And unlike IPSO, a regulator set up by national newspapers which rejected Leveson’s findings, Impress offers the kind of arbitration service that is required if the new legal right of access to justice is to work.
So in the future if you believe that a news publisher regulated by Impress has libelled you or invaded your privacy without justification you will not have to embark on a ruinously expensive course of litigation. Instead you can pay a modest fee and insist that the publisher joins you in binding arbitration.
And what if your complaint is against the Daily Mail or Daily Mirror, which are not regulated by Impress but by their own body, IPSO (which does not meet the PRP standards)? Would you be stuck with crippling costs if you took legal action?
No. This new legal right is for everybody, and that includes everyone who may be written about in the Mail, Mirror, Telegraph, Guardian, Sun and other national papers.
Those papers will find that they can’t simply deny members of the public access to affordable justice. They can’t just tell them that if they want redress they must be ready to forfeit their savings and their homes to pay lawyers’ fees. That would be unjust, and it would actively encourage papers to stay outside a Leveson-standard regulator such as Impress.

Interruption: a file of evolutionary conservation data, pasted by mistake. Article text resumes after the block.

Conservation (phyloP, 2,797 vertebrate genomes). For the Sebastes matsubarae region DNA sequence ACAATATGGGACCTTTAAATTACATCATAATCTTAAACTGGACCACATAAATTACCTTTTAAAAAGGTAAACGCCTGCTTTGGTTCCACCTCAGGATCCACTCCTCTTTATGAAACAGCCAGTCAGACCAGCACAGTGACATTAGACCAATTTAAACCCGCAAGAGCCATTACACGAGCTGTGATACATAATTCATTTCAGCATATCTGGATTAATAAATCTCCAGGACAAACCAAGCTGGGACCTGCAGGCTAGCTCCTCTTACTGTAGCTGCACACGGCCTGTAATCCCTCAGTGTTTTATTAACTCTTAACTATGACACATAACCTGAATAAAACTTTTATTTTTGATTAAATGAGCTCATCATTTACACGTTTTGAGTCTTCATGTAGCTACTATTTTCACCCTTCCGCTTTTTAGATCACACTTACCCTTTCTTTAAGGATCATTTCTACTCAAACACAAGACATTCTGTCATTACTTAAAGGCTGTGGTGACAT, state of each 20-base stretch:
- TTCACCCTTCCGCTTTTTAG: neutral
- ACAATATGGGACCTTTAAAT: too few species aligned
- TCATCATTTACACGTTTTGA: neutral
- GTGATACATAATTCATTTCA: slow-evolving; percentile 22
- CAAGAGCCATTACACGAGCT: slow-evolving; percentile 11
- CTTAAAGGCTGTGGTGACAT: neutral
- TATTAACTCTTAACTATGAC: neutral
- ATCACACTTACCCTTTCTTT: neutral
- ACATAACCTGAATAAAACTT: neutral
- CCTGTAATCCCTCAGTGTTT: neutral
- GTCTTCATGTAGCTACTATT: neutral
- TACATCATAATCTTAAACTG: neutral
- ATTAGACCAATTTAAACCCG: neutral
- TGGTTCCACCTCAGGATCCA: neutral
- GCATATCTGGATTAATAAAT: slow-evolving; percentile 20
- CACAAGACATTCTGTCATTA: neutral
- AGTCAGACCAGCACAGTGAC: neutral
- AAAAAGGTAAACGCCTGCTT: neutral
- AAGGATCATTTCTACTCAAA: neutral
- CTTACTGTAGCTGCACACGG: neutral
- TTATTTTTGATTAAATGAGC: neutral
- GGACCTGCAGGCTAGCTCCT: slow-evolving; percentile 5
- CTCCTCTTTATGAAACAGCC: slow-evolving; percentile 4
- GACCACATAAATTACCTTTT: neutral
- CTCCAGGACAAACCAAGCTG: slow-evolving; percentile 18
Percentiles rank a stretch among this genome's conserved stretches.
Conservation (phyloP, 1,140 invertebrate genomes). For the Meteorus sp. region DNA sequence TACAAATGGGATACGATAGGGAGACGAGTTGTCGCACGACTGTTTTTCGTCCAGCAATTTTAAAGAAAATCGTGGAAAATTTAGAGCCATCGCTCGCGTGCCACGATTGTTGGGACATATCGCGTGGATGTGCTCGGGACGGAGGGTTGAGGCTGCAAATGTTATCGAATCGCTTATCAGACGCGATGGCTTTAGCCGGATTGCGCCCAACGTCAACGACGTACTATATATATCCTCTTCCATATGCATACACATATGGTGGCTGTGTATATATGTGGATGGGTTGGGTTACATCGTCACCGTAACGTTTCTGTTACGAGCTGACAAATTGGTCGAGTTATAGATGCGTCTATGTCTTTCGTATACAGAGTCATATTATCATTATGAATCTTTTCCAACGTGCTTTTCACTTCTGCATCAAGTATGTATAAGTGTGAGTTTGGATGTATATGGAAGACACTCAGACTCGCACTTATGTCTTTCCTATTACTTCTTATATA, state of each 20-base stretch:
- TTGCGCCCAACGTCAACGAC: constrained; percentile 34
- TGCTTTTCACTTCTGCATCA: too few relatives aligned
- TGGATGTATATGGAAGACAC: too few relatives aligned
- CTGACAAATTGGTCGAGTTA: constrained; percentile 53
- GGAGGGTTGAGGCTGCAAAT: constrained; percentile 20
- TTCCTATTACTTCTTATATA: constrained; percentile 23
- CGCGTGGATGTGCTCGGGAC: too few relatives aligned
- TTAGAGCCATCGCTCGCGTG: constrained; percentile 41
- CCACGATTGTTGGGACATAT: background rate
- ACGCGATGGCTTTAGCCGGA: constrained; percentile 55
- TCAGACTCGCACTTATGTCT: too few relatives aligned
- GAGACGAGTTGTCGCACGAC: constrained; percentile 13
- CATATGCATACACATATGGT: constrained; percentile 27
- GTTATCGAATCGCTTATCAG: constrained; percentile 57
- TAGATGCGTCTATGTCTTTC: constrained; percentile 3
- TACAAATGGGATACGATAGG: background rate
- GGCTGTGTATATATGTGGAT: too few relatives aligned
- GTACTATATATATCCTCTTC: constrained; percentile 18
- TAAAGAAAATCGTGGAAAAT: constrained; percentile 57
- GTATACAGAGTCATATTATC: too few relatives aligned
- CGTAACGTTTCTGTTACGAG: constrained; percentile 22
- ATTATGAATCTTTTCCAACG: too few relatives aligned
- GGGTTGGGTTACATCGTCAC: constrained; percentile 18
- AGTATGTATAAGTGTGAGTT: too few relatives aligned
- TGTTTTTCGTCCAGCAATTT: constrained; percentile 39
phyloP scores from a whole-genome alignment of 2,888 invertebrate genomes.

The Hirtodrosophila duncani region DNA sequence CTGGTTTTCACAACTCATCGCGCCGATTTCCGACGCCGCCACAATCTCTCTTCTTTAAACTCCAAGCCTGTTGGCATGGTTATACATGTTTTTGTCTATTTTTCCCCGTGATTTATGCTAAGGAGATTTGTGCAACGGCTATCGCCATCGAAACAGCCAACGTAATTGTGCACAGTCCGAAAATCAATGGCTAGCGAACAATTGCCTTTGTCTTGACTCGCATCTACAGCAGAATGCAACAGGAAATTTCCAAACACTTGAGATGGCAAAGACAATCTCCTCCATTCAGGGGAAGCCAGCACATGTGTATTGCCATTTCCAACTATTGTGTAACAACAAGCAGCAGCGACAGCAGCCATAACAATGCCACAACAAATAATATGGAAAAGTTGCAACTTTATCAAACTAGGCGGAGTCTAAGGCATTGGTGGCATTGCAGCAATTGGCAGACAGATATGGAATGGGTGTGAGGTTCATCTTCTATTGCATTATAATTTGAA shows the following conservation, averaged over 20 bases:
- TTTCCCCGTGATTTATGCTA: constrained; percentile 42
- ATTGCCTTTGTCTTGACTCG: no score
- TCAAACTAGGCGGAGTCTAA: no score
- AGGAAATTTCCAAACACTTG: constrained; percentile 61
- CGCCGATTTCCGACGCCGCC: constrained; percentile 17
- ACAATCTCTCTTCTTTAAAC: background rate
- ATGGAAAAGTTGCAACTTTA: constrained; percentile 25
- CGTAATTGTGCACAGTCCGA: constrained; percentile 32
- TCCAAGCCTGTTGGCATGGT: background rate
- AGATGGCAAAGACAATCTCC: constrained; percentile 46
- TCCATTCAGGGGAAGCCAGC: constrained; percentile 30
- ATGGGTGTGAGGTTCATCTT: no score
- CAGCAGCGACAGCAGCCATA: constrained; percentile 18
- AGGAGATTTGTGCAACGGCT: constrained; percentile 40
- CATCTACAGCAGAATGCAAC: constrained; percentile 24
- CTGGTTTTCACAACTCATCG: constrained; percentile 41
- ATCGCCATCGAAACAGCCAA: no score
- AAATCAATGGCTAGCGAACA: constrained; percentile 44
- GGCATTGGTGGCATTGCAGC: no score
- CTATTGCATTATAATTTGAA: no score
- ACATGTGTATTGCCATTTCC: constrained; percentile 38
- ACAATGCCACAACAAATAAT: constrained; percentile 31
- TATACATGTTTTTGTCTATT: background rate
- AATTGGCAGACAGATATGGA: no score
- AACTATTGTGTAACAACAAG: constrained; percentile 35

Under the new scheme such publishers would be free to insist that the case goes to court, but they would normally have to foot all the complainant’s costs, no matter who wins or loses. In other words, so long as a paper continues to accept Leveson-standard regulation and so long as it denies people access to low-cost arbitration, it must be ready to shoulder the costs of any privacy and libel cases that the courts say are worth hearing.
And remember, if a paper takes that position it is also rejecting costs savings and protection from chilling, as well as a form on regulation in which the public can have faith.
How soon do we gain our new legal right? That’s where the hitch is. Although parliament has passed the necessary legislation, the Cameron government found a piece of small print that enabled it to delay commencement and the new May government still has not taken the necessary step.
Why would a government stall a measure that will give everyone a new legal right at no cost to the public purse? We know that the Cameron government had a slavish relationship with the big national newspaper groups, and particularly the Sun and the Mail, and all of those companies continue to reject the Leveson rejections.
With Impress now ready and able to provide arbitration on Leveson lines, we must now wait to see whether the May government is ready to put the interests of ordinary members of the public before those of the big newspaper corporations.
*The fortunate are the small number of those who secure Conditional Fee Agreements (CFAs), also known as no-win, no-fee agreements. These are difficult to get because solicitors tend to set the bar high to minimise their own risk, and they have been widely criticized by the press industry and others for inflating costs.